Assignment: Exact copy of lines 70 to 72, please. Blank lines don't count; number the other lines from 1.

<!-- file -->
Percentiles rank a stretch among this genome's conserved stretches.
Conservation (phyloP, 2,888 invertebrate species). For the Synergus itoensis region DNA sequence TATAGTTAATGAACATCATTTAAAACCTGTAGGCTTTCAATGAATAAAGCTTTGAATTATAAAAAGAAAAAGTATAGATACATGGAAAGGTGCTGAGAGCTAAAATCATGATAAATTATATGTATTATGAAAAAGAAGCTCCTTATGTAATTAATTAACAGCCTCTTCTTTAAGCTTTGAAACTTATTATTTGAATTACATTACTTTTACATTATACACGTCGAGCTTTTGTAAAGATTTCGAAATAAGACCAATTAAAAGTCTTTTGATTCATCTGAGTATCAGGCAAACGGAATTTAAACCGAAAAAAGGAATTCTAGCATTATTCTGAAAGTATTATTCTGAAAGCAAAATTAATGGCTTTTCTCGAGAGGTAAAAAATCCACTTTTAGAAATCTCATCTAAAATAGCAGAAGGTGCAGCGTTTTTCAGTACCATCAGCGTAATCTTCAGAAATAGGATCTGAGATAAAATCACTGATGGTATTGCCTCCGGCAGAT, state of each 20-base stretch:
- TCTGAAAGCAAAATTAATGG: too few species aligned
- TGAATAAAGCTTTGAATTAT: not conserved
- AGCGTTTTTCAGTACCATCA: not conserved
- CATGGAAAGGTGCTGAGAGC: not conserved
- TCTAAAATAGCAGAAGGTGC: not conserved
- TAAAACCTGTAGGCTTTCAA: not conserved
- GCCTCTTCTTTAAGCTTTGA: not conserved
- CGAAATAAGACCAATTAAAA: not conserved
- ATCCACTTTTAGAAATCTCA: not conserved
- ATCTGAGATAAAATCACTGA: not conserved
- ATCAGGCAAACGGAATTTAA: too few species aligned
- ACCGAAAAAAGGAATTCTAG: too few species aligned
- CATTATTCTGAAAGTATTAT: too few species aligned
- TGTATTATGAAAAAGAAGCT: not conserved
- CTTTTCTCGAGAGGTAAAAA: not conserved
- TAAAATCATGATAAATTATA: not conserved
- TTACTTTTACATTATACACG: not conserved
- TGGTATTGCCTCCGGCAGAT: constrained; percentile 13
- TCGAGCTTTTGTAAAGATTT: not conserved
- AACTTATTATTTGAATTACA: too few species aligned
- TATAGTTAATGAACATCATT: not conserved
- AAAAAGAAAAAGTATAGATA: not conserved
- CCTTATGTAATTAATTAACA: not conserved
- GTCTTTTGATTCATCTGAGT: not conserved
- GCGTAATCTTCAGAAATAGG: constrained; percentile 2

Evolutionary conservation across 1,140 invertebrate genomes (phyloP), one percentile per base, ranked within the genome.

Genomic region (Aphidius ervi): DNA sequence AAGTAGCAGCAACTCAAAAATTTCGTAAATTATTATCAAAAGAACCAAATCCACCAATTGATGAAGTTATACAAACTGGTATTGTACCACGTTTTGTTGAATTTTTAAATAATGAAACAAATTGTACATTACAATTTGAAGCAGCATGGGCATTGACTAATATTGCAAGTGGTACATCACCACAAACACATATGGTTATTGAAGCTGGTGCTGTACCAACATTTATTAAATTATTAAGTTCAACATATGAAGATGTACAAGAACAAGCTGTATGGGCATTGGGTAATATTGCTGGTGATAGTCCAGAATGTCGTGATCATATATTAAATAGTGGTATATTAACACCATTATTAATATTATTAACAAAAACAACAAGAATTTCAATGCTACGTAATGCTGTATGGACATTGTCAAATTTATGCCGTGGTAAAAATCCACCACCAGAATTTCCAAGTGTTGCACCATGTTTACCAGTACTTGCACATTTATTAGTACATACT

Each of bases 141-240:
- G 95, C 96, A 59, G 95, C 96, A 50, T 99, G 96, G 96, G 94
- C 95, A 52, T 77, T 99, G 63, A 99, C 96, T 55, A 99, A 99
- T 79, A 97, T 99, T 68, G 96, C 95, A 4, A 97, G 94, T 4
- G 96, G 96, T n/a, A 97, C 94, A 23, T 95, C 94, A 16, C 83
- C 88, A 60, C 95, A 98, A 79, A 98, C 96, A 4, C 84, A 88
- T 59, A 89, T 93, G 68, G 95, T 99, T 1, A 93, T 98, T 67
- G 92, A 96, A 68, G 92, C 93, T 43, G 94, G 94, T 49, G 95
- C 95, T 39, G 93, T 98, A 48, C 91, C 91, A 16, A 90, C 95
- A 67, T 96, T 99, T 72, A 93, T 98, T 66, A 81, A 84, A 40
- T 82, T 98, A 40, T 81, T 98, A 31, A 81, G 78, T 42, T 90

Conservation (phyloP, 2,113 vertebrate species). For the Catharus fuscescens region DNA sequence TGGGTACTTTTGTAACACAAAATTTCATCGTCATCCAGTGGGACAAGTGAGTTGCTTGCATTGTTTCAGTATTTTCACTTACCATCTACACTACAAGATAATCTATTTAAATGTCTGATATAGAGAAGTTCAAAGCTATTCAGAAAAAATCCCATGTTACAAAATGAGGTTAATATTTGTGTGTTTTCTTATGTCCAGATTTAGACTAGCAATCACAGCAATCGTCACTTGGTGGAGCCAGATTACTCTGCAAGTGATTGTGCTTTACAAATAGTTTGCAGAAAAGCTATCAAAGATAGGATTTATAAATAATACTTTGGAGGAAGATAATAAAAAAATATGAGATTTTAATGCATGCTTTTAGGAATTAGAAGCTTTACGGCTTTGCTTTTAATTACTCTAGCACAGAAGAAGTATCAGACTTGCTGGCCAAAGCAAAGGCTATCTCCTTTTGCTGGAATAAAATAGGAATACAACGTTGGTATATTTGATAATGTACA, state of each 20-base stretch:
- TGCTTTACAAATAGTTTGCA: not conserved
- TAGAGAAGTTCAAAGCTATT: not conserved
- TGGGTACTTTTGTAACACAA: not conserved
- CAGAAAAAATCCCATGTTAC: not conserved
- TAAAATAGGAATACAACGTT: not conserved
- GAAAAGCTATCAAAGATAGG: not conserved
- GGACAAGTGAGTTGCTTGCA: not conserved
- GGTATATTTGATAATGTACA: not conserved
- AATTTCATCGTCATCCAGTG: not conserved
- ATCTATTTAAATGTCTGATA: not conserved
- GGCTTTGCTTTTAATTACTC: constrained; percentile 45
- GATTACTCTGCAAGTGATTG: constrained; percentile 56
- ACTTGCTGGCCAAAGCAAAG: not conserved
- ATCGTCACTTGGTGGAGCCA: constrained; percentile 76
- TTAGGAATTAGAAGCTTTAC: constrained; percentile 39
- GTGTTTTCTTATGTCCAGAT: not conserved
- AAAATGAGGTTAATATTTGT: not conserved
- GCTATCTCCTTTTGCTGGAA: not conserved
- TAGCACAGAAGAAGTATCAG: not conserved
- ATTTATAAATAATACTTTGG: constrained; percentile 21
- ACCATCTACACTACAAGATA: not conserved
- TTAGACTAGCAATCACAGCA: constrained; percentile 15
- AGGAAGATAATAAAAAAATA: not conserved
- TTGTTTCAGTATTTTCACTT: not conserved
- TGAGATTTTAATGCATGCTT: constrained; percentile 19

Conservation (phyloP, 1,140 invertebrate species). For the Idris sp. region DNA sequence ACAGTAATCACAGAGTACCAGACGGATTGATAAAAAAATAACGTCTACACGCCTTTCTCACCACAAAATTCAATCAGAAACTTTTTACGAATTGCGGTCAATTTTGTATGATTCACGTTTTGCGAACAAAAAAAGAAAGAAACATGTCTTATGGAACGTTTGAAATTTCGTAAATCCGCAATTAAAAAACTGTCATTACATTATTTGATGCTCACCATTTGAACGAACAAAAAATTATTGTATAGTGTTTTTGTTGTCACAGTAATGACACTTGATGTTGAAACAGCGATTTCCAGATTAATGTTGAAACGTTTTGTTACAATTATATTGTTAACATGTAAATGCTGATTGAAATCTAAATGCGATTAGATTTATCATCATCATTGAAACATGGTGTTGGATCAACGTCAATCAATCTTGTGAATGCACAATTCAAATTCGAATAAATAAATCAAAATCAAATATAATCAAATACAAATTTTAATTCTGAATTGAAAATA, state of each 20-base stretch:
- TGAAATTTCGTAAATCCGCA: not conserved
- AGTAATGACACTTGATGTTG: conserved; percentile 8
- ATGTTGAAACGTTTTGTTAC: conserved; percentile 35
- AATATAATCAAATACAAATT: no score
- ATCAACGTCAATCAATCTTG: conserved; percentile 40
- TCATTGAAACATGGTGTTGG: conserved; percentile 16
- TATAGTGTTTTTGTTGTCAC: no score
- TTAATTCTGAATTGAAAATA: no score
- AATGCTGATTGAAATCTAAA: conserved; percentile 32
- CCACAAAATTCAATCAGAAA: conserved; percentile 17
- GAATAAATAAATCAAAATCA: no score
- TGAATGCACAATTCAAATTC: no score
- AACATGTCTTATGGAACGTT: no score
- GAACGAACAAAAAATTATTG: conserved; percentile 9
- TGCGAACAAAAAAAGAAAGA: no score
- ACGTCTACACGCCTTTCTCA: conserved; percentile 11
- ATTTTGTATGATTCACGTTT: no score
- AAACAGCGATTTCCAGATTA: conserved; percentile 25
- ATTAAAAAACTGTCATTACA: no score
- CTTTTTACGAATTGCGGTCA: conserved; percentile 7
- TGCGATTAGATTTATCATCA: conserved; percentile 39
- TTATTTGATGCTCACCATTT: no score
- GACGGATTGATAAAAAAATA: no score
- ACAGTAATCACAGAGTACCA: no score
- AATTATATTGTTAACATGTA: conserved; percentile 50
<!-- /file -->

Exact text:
- ATGTTGAAACGTTTTGTTAC: conserved; percentile 35
- AATATAATCAAATACAAATT: no score
- ATCAACGTCAATCAATCTTG: conserved; percentile 40